School’s Out For Occupy

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Walk Out: Students #Occupy Union Square in a bid to save their schools. Photo: Allison Burtch

Hundreds of students walked out of school on Wednesday, but they weren’t ditching for conventional reasons.

The mobilized teenagers were protesting education budget cuts in Union Square, particularly the impending closure of Legacy High School for Integrated Studies on 14th Street in Manhattan.

Students unfurl a list of schools slated for closure this year. Photo: Allison Burtch

Mayor Bloomberg and the Department of Education are on a campaign to close public schools, one that disproportionately affects communities of color.

“Only 13% of black and Latino students are college ready,” said Justice Hatterson, 17, from the Bronx. “But it’s only schools of minorities that are getting shut down.”

In fact, the Independent Budget Office found that the 25 schools up for closure in the 2011-2012 school year have a “disproportionately large share of black students and a disproportionately small share of white students.”

A CUNY professor, speaking on condition of anonymity, explained Bloomberg’s methodical pattern of public school privatization. “Bloomberg’s policy is part of the neoliberal privatization agenda held by hedge funds – people who want to make a profit off of education. For the past few years he has been dismantling community schools.  He’s threatening to close 30 schools, fire all the teachers, and then re-hire only half of them.”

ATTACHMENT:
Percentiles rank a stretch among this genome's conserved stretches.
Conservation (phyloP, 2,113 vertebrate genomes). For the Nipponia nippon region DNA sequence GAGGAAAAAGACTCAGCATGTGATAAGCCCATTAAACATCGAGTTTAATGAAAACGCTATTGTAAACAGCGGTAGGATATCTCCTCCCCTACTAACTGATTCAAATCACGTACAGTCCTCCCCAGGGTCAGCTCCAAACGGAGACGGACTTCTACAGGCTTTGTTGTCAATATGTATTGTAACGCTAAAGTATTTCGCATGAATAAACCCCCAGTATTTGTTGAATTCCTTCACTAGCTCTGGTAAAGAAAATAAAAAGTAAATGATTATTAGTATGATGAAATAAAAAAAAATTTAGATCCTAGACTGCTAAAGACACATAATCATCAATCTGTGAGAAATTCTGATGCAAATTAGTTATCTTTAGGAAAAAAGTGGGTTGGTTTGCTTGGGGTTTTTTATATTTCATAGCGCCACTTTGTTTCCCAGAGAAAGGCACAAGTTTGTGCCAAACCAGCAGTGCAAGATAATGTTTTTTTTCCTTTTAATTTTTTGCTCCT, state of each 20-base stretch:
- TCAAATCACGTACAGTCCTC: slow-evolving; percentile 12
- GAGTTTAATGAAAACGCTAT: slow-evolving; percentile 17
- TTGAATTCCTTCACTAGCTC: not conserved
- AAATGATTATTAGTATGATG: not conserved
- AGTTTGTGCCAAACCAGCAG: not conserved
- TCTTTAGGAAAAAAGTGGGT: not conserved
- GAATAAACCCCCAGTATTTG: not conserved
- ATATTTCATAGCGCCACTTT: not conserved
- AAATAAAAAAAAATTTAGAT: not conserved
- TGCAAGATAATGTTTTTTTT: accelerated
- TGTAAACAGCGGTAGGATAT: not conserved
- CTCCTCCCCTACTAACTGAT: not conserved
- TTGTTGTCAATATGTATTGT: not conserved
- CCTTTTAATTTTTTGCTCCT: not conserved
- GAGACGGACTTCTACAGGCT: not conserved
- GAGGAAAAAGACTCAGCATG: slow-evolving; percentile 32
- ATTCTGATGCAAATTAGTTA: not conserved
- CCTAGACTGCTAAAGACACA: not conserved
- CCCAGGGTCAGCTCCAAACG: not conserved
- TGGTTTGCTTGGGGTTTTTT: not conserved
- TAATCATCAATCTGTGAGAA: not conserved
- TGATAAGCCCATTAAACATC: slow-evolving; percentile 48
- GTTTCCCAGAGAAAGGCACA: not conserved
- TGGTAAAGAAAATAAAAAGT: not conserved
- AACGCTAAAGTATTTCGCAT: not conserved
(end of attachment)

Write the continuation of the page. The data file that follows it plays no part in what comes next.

But Bloomberg has underestimated the power of the people.

“They expected the community to just take it and not do anything about it,” Nacirema, 16, said. “I feel proud.”

Somewhat unprecedentedly, students, teachers and parents from K-12 schools and CUNY schools are working together.

“What’s inspiring is that Occupy Wall Street has energized people from New York City to imagine what is possible,” the CUNY professor continued. “It’s encouraging people to work in coalition.”

A student activist slams budget cuts. Photo: Allison Burtch

April Pichardo, 16, a junior at Legacy, echoed that spirit of cooperation. “We have a voice. The whole school walked out,” she said proudly.

Some teachers were informed but couldn’t appear at the protests, something Pichardo, for one, understands.

“The teachers are part of the DOE,” she said. ”Let’s say they came to protests with us–they’re protesting against their own boss.”

Comments on the NYC Student Walk Out! Facebook page indicate that many students were suspended for fighting for their own right to an education.

“This was a good event except for the fact that a LOT of people in my school were suspended for leaving,” Jonah Babilonia wrote.

The final decision regarding Legacy High will be made on February 9, when the Panel for Education Policy holds a vote on proposals to close the 25 schools.

But regardless of the outcome, the action was deemed a success, partly due to the unseasonably warm January day. In the words of one protestor, “Spring’s coming early.”

He wasn’t referring to the weather.

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